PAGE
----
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Never Call Retreat: Lee and Grant: The Final Victory: A Novel of the Civil War (Gettysburg) Mass Market Paperback – April 3, 2007
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“With each book in their ongoing alternate history cycle, Gingrich and Forstchen have gone from strength to strength as storytellers.” ―William Trotter, The Charlotte Observer
“The authors' research is impeccable…the reader is left believing it could really have happened this way.” ―Booklist
From the Back Cover
The New York Times bestselling authors of Gettysburg continue their inventive series with this remarkable answer to the great "what-if" of the American Civil War:
Could the South have won?
After his great victories at Gettysburg and Union Mills, General Robert E. Lee's attempt to bring the war to an end by attacking Washington, D.C., fails. However, in securing Washington, the remnants of the valiant Union Army of the Potomac are trapped and destroyed. For Lincoln, there is only one hope left, that General Ulysses S. Grant can save the Union cause.
NEVER CALL RETREAT
It is August 22, 1863. Pursuing the Union troops up to the banks of the Susquehanna, Lee is caught off balance when news arrives that Grant, in command of over seventy thousand men, has crossed that same river. The two armies finally collide in Central Maryland and a bloody weeklong battle ensues along the banks of Monocacy Creek. This must be the "final" battle for both sides.
"With each book in their ongoing alternate history cycle, Gingrich and Forstchen have gone from strength to strength as storytellers."―William Trotter, The Charlotte Observer
"The authors' research is impeccable…the reader is left believing it could really have happened this way."―Booklist
Top Customer Reviews
The book continues in the exact same style as its predecessors, accentuating character relationships between the top generals of both sides (Lee, Grant, Longstreet, President Lincoln, etc). We also get the standard two or three other characters from both sides who are given major chapter time and are interesting everyday characters who are caught up in the action. The other major strength of the book is the fictional tactical moves both sides make and the description of the action. You can tell a lot of homework was done prior to this series.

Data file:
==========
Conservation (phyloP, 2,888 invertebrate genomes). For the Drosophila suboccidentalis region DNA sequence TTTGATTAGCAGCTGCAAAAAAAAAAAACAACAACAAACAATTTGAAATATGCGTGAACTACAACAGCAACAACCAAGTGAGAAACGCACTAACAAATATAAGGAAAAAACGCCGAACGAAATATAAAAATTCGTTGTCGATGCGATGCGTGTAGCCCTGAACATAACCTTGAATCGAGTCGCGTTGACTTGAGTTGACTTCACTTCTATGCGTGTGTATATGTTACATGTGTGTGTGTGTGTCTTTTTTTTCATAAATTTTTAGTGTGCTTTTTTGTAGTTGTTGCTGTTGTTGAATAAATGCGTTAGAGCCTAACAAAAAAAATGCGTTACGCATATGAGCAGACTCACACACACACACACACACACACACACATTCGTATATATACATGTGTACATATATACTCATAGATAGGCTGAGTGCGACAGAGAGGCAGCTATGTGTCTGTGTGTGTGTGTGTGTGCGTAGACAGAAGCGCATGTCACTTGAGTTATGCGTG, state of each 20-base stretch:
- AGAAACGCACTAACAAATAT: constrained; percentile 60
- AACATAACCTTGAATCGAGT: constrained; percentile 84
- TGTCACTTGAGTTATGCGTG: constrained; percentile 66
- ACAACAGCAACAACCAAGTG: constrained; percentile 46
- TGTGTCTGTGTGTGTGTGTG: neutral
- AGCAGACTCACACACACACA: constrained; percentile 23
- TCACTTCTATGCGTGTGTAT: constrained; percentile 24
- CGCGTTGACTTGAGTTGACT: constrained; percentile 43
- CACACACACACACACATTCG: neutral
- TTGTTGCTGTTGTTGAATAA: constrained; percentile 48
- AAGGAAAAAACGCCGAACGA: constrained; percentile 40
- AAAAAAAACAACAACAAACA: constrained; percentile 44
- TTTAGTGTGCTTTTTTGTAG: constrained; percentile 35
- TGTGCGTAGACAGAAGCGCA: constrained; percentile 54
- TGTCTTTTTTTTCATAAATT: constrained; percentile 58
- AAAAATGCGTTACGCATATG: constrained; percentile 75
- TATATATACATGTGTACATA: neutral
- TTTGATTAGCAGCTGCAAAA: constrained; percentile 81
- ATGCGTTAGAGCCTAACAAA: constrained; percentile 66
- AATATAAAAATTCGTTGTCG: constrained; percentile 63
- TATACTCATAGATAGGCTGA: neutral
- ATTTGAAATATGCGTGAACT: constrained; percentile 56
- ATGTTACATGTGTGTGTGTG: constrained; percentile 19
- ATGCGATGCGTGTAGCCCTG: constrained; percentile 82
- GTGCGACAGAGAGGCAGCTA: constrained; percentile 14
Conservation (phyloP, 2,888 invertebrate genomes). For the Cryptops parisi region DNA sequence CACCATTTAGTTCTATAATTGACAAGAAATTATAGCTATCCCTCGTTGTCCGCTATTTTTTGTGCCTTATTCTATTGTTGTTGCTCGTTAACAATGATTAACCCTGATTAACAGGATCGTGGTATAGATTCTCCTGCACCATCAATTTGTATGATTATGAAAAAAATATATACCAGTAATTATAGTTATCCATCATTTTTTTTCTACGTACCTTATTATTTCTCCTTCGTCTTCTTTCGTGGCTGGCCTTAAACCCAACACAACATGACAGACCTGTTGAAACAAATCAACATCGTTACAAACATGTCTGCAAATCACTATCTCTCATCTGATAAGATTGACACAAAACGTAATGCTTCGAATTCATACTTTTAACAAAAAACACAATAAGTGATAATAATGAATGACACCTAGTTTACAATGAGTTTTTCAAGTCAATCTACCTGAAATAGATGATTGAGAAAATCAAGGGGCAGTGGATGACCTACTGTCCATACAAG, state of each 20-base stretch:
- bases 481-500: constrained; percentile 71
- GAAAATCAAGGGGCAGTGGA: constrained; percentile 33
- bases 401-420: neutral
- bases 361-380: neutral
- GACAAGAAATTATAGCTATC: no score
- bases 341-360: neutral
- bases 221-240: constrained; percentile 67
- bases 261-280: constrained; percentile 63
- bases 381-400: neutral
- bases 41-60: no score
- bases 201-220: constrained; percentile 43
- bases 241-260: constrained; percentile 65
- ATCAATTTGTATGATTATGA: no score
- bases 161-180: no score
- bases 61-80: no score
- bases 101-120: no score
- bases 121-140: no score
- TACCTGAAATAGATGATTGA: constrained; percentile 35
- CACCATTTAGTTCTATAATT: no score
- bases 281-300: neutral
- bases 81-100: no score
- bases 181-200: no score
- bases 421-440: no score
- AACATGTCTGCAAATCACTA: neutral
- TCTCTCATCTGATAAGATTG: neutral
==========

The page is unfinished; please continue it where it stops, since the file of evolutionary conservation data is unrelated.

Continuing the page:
Overall this was a fantastic series and I enjoyed equally as much as Shaara's series even though it's tough to compare since one is alternative history while the other is a fictional account of actual events. Most importantly, Gingrich and Forstchen clearly have a love and respect for the history of the Civil War and it shows through in the actions and stoicism of his characters and setting. They create the awe and grandeur that is associated with great Civil War media and they are clearly fanatical about all the major characters.
Bottom Line: Obviously should not be read without reading the prior two. A fantastic conclusion to the series.
The series is now up to August 22, 1863. The Army of Northern Virginia under the command of Robert E. Lee has virtually annihilated the Army of the Potomac through a series of battles at Gettysburg, Union Mills, and Gunpowder River. The Confederates unsuccessfully attacked Washington, D.C., but have succeeded in capturing Baltimore, Maryland. Ulysses S. Grant, placed in command of all Union forces by President Abraham Lincoln, is moving with the Army of the Susquehanna, comprised of corps of troops from the Western front that are used to winning against the Rebels, is moving for the final engagement with Lee on the banks of the Monocacy River.Read more ›
This book is the end of the war. Both sides have paid a very high price to keep Lee and Grant in the field. In spite of setbacks and numerous problems, both men know they must win the war not next year but now. The South has no more resources and the North has seen to many defeats. While the authors remind us that Tennessee is an important front, the war is here in the East.
Civil War armies were hard to destroy. No one battle was going to keep the men from rallying at some point. In the first of the modern total wars, armies not cities are the objective. This grinding down process is captured in an entertaining and informative story. That pulls you in and ties you to it. While the outcome is not in question, the path to it is. The "path" is the story of grinding unrelenting combat. Taken from the history of the 1864 Overland Campaign, the authors give us a very real feel for both the men in the ranks and the generals in charge.Read more ›
The people giving this book bad reviews obviously have not read it, and they are simply giving it bad reviews because they do not like Newt Gingrich. How childish is that?
Do we have to drag partisan politics into every aspect of our lives? Grow up already.
Most Recent Customer Reviews
Other than the final resolution, this was an outstanding read. Perfect to cap off the series except for the 'magic bullet' that the authors promised wouldn't be there but somehow... Read morePublished 5 days ago by Bakfyre